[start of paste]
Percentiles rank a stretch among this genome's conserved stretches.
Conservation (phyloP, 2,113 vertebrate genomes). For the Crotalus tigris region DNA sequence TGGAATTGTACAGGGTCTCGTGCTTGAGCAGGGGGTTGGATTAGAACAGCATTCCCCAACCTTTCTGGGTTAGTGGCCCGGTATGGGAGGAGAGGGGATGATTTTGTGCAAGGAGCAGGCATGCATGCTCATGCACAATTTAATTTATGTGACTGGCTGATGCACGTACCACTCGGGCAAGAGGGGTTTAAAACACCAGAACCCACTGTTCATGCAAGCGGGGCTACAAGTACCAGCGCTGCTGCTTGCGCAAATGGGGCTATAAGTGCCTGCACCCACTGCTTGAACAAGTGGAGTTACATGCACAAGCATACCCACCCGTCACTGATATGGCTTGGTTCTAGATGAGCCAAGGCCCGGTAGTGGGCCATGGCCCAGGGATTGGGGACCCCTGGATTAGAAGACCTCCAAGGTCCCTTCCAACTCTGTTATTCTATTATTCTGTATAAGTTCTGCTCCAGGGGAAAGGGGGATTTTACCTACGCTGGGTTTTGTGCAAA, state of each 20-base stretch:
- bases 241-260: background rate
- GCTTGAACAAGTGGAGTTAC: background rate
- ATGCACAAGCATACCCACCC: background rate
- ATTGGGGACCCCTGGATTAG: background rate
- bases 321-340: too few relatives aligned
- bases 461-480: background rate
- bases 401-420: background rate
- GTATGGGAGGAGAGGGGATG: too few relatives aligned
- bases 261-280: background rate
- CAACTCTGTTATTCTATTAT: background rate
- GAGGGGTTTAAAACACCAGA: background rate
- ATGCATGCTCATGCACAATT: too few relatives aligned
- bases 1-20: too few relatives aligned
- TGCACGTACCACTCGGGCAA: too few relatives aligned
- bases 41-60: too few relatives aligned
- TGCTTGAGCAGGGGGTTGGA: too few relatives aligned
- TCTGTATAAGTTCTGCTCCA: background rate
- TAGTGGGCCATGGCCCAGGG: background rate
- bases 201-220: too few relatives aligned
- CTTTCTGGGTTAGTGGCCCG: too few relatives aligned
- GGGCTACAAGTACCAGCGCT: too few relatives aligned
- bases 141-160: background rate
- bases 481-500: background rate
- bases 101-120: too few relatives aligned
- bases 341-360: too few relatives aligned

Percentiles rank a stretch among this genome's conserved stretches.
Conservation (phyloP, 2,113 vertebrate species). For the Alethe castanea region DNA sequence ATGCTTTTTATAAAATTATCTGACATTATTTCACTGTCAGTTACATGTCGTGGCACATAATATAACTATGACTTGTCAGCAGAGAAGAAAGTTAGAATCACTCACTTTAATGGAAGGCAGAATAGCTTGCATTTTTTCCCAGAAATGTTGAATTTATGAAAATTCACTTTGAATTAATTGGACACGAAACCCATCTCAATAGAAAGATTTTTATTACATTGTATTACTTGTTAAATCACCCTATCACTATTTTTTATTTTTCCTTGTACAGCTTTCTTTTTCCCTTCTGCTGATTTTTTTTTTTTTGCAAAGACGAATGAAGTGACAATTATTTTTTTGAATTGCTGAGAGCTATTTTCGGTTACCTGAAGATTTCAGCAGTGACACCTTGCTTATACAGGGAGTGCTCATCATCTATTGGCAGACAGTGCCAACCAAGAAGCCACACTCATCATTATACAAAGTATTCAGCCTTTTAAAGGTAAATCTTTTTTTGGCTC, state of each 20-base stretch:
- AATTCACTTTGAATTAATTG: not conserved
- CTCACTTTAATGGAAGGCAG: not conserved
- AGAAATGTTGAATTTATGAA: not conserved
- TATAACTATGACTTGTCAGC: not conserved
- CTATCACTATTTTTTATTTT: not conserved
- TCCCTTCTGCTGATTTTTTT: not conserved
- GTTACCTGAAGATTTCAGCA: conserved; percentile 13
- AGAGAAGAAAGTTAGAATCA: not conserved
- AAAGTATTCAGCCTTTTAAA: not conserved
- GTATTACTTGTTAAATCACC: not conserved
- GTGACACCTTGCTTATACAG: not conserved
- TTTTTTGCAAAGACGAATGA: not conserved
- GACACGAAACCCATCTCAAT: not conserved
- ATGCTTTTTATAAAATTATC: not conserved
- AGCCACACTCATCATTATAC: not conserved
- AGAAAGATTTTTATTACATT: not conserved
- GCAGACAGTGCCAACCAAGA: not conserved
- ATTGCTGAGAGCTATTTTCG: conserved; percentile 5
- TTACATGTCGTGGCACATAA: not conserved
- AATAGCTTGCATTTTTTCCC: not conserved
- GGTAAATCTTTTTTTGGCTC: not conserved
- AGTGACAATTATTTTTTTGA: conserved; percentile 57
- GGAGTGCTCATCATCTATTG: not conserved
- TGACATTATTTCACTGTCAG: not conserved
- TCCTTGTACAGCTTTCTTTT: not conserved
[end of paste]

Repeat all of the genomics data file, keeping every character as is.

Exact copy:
Percentiles rank a stretch among this genome's conserved stretches.
Conservation (phyloP, 2,113 vertebrate genomes). For the Crotalus tigris region DNA sequence TGGAATTGTACAGGGTCTCGTGCTTGAGCAGGGGGTTGGATTAGAACAGCATTCCCCAACCTTTCTGGGTTAGTGGCCCGGTATGGGAGGAGAGGGGATGATTTTGTGCAAGGAGCAGGCATGCATGCTCATGCACAATTTAATTTATGTGACTGGCTGATGCACGTACCACTCGGGCAAGAGGGGTTTAAAACACCAGAACCCACTGTTCATGCAAGCGGGGCTACAAGTACCAGCGCTGCTGCTTGCGCAAATGGGGCTATAAGTGCCTGCACCCACTGCTTGAACAAGTGGAGTTACATGCACAAGCATACCCACCCGTCACTGATATGGCTTGGTTCTAGATGAGCCAAGGCCCGGTAGTGGGCCATGGCCCAGGGATTGGGGACCCCTGGATTAGAAGACCTCCAAGGTCCCTTCCAACTCTGTTATTCTATTATTCTGTATAAGTTCTGCTCCAGGGGAAAGGGGGATTTTACCTACGCTGGGTTTTGTGCAAA, state of each 20-base stretch:
- bases 241-260: background rate
- GCTTGAACAAGTGGAGTTAC: background rate
- ATGCACAAGCATACCCACCC: background rate
- ATTGGGGACCCCTGGATTAG: background rate
- bases 321-340: too few relatives aligned
- bases 461-480: background rate
- bases 401-420: background rate
- GTATGGGAGGAGAGGGGATG: too few relatives aligned
- bases 261-280: background rate
- CAACTCTGTTATTCTATTAT: background rate
- GAGGGGTTTAAAACACCAGA: background rate
- ATGCATGCTCATGCACAATT: too few relatives aligned
- bases 1-20: too few relatives aligned
- TGCACGTACCACTCGGGCAA: too few relatives aligned
- bases 41-60: too few relatives aligned
- TGCTTGAGCAGGGGGTTGGA: too few relatives aligned
- TCTGTATAAGTTCTGCTCCA: background rate
- TAGTGGGCCATGGCCCAGGG: background rate
- bases 201-220: too few relatives aligned
- CTTTCTGGGTTAGTGGCCCG: too few relatives aligned
- GGGCTACAAGTACCAGCGCT: too few relatives aligned
- bases 141-160: background rate
- bases 481-500: background rate
- bases 101-120: too few relatives aligned
- bases 341-360: too few relatives aligned

Percentiles rank a stretch among this genome's conserved stretches.
Conservation (phyloP, 2,113 vertebrate species). For the Alethe castanea region DNA sequence ATGCTTTTTATAAAATTATCTGACATTATTTCACTGTCAGTTACATGTCGTGGCACATAATATAACTATGACTTGTCAGCAGAGAAGAAAGTTAGAATCACTCACTTTAATGGAAGGCAGAATAGCTTGCATTTTTTCCCAGAAATGTTGAATTTATGAAAATTCACTTTGAATTAATTGGACACGAAACCCATCTCAATAGAAAGATTTTTATTACATTGTATTACTTGTTAAATCACCCTATCACTATTTTTTATTTTTCCTTGTACAGCTTTCTTTTTCCCTTCTGCTGATTTTTTTTTTTTTGCAAAGACGAATGAAGTGACAATTATTTTTTTGAATTGCTGAGAGCTATTTTCGGTTACCTGAAGATTTCAGCAGTGACACCTTGCTTATACAGGGAGTGCTCATCATCTATTGGCAGACAGTGCCAACCAAGAAGCCACACTCATCATTATACAAAGTATTCAGCCTTTTAAAGGTAAATCTTTTTTTGGCTC, state of each 20-base stretch:
- AATTCACTTTGAATTAATTG: not conserved
- CTCACTTTAATGGAAGGCAG: not conserved
- AGAAATGTTGAATTTATGAA: not conserved
- TATAACTATGACTTGTCAGC: not conserved
- CTATCACTATTTTTTATTTT: not conserved
- TCCCTTCTGCTGATTTTTTT: not conserved
- GTTACCTGAAGATTTCAGCA: conserved; percentile 13
- AGAGAAGAAAGTTAGAATCA: not conserved
- AAAGTATTCAGCCTTTTAAA: not conserved
- GTATTACTTGTTAAATCACC: not conserved
- GTGACACCTTGCTTATACAG: not conserved
- TTTTTTGCAAAGACGAATGA: not conserved
- GACACGAAACCCATCTCAAT: not conserved
- ATGCTTTTTATAAAATTATC: not conserved
- AGCCACACTCATCATTATAC: not conserved
- AGAAAGATTTTTATTACATT: not conserved
- GCAGACAGTGCCAACCAAGA: not conserved
- ATTGCTGAGAGCTATTTTCG: conserved; percentile 5
- TTACATGTCGTGGCACATAA: not conserved
- AATAGCTTGCATTTTTTCCC: not conserved
- GGTAAATCTTTTTTTGGCTC: not conserved
- AGTGACAATTATTTTTTTGA: conserved; percentile 57
- GGAGTGCTCATCATCTATTG: not conserved
- TGACATTATTTCACTGTCAG: not conserved
- TCCTTGTACAGCTTTCTTTT: not conserved